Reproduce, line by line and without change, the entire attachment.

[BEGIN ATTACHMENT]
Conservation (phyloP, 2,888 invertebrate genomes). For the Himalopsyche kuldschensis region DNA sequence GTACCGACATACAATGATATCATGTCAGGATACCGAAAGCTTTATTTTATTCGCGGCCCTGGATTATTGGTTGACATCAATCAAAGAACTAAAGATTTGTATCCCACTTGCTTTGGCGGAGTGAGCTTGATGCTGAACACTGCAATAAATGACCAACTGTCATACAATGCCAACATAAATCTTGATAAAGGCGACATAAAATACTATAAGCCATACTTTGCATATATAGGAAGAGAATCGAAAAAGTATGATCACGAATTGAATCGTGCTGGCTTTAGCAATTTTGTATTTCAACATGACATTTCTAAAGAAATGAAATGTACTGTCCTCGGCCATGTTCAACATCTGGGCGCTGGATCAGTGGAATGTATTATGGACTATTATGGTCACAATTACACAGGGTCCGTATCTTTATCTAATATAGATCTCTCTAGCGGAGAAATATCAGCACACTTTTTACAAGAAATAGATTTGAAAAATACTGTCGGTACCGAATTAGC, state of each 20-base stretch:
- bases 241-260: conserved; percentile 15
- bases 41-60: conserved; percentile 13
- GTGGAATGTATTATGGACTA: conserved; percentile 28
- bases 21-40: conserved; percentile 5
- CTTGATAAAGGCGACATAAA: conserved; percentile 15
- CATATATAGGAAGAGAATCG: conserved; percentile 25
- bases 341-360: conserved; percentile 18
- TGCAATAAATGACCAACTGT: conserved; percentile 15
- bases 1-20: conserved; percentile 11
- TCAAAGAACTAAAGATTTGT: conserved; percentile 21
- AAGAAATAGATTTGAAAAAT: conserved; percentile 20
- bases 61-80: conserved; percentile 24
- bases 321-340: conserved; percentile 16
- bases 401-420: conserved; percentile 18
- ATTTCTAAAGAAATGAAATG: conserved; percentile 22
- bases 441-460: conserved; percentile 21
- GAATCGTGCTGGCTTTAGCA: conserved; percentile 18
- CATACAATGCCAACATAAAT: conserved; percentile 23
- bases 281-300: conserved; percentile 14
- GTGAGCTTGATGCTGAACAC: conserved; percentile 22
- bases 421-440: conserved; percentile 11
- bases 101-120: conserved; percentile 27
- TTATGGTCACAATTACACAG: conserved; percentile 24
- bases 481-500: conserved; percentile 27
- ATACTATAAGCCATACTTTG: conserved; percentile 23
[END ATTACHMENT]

Conservation (phyloP, 2,888 invertebrate genomes). For the Himalopsyche kuldschensis region DNA sequence GTACCGACATACAATGATATCATGTCAGGATACCGAAAGCTTTATTTTATTCGCGGCCCTGGATTATTGGTTGACATCAATCAAAGAACTAAAGATTTGTATCCCACTTGCTTTGGCGGAGTGAGCTTGATGCTGAACACTGCAATAAATGACCAACTGTCATACAATGCCAACATAAATCTTGATAAAGGCGACATAAAATACTATAAGCCATACTTTGCATATATAGGAAGAGAATCGAAAAAGTATGATCACGAATTGAATCGTGCTGGCTTTAGCAATTTTGTATTTCAACATGACATTTCTAAAGAAATGAAATGTACTGTCCTCGGCCATGTTCAACATCTGGGCGCTGGATCAGTGGAATGTATTATGGACTATTATGGTCACAATTACACAGGGTCCGTATCTTTATCTAATATAGATCTCTCTAGCGGAGAAATATCAGCACACTTTTTACAAGAAATAGATTTGAAAAATACTGTCGGTACCGAATTAGC, state of each 20-base stretch:
- bases 241-260: conserved; percentile 15
- bases 41-60: conserved; percentile 13
- GTGGAATGTATTATGGACTA: conserved; percentile 28
- bases 21-40: conserved; percentile 5
- CTTGATAAAGGCGACATAAA: conserved; percentile 15
- CATATATAGGAAGAGAATCG: conserved; percentile 25
- bases 341-360: conserved; percentile 18
- TGCAATAAATGACCAACTGT: conserved; percentile 15
- bases 1-20: conserved; percentile 11
- TCAAAGAACTAAAGATTTGT: conserved; percentile 21
- AAGAAATAGATTTGAAAAAT: conserved; percentile 20
- bases 61-80: conserved; percentile 24
- bases 321-340: conserved; percentile 16
- bases 401-420: conserved; percentile 18
- ATTTCTAAAGAAATGAAATG: conserved; percentile 22
- bases 441-460: conserved; percentile 21
- GAATCGTGCTGGCTTTAGCA: conserved; percentile 18
- CATACAATGCCAACATAAAT: conserved; percentile 23
- bases 281-300: conserved; percentile 14
- GTGAGCTTGATGCTGAACAC: conserved; percentile 22
- bases 421-440: conserved; percentile 11
- bases 101-120: conserved; percentile 27
- TTATGGTCACAATTACACAG: conserved; percentile 24
- bases 481-500: conserved; percentile 27
- ATACTATAAGCCATACTTTG: conserved; percentile 23